Nice to see a quote from the homeopathic journal. A number of years agao, I worked for researchers in Belgium and Sweden, reading and coding them for a searchable database. Lots of credible history and knowledge in homeopathy.

    So interesting this change of habits and medical expertise! I think you will find this interesting… New article out this week.

    People rarely question “accepted” practices. But good science requires it!

    Enjoyable posting. Thanks!

  12. VW on August 15, 2015 at 10:53

    I like that you fuckers are thinking outside the box.

  13. gabkad on August 15, 2015 at 10:58

    ‘From one excess we have fallen into the other.’

    That’s the medical profession for you. No nuance whatsoever. It’s like a cult.

    • John on August 15, 2015 at 11:58

      I think this is true of people in general, not just the medical profession.

  14. Steven on August 15, 2015 at 13:14

    As I’ve mentioned before, my mom told me stories of her childhood when she was sick, they let blood, she got better almost instantly.

    She will gladly talk about her experience and it’s very interesting.

  15. GTR on August 16, 2015 at 10:35

    One of the iron absorption enhancers – the practice of adding ascrobic acid to the recipes, eg. sprinkling meat or fish with lemon juice – has positive effects of blocking cancerogenic nitrosamine formation.

  16. ZM on August 16, 2015 at 06:01

    This looks like an interesting article about iron overload and points to a book called “The iron elephant”:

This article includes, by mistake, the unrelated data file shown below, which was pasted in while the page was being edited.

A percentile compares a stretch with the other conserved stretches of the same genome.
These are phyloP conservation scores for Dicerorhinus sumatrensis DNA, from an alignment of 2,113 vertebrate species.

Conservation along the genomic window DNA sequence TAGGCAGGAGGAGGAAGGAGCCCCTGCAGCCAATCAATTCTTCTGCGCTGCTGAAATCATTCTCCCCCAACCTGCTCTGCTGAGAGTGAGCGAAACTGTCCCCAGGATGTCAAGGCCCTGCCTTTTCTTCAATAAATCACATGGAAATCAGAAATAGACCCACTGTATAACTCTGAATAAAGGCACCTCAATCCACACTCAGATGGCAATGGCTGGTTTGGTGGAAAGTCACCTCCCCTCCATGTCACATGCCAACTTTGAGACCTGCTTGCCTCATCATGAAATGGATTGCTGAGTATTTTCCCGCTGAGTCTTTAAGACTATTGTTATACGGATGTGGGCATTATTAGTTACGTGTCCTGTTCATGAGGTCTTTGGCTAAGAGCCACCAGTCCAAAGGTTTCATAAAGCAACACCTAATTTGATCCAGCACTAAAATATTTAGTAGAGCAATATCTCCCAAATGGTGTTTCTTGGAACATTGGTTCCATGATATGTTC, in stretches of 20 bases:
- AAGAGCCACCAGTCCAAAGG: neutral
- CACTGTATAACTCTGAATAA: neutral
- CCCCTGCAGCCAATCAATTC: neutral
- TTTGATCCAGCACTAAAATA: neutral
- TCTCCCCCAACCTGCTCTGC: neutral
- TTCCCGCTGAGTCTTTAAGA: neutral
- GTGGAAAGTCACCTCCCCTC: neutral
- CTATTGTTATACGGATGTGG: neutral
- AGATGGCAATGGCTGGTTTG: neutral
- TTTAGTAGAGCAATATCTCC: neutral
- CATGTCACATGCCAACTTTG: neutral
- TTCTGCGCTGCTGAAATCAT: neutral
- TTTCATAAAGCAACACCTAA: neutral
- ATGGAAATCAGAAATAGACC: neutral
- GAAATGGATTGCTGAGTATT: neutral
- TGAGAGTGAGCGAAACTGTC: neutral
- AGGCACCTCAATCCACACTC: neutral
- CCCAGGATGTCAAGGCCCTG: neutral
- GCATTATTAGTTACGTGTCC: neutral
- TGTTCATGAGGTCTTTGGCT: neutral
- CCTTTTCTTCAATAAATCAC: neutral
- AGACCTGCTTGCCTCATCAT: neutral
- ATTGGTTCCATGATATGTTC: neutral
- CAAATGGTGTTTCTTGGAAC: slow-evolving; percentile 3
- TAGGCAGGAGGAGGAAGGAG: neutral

17. Vizeet Srivastava on August 17, 2015 at 05:51

    I read about “Helminthic therapy” in which they use worms larvae as immuno-therapy. Also following paper seems to suggest iron availability in blood seem to control hook worms:

    It appears to me that in pre-historic times the worms controlled iron level in human inspite of red-meat rich diet. As a consequence of lack of worms in our body we had to rely on blood-letting to manage iron level.

  18. jonw on August 16, 2015 at 18:25

    I cant be the only one wondering about practical details. What’s a reasonably safe procedure to let blood for self or a friend? How much, how often, etc. Or have all you bold self-experimenters killed yourselves already?

  19. Anand Srivastava on August 17, 2015 at 03:45

    It seems Ayurveda also has a blood letting therapy, called Raktamoksha

  20. RMcSack on August 17, 2015 at 09:32

    Any idea if regular heavy lifting is a good alternative to bleeding/blood donation? I thought I read that weightlifters have higher iron needs.

    Also, is it possible to have higher iron levels but still show up as iron deficient (low ferritin)? I’m not familiar yet on the specifics on how they detect it. Are the conventional tests the best way to know, or is it like cholesterol where they have to calculate counts that can be inaccurate.

  21. robm on August 17, 2015 at 10:37

    Black tea reduces iron absorption. One of the first questions a (good) doctor will ask those with low iron levels is, how many and what kind of tea do you drink? Also easier than leeches or long fanged humans.

    • Duck Dodgers on August 17, 2015 at 12:14

      …And green tea chelates iron, even from the brain. While it hasn’t been studied as closely, white tea may even be as or more powerful, as it is a younger green tea without the high levels of caffeine.

    • John on August 17, 2015 at 13:33

      Interesting. I never much cared for green tea, but will look into white tea a bit more. I think I had it once and enjoyed it.

    • Duck Dodgers on August 18, 2015 at 21:03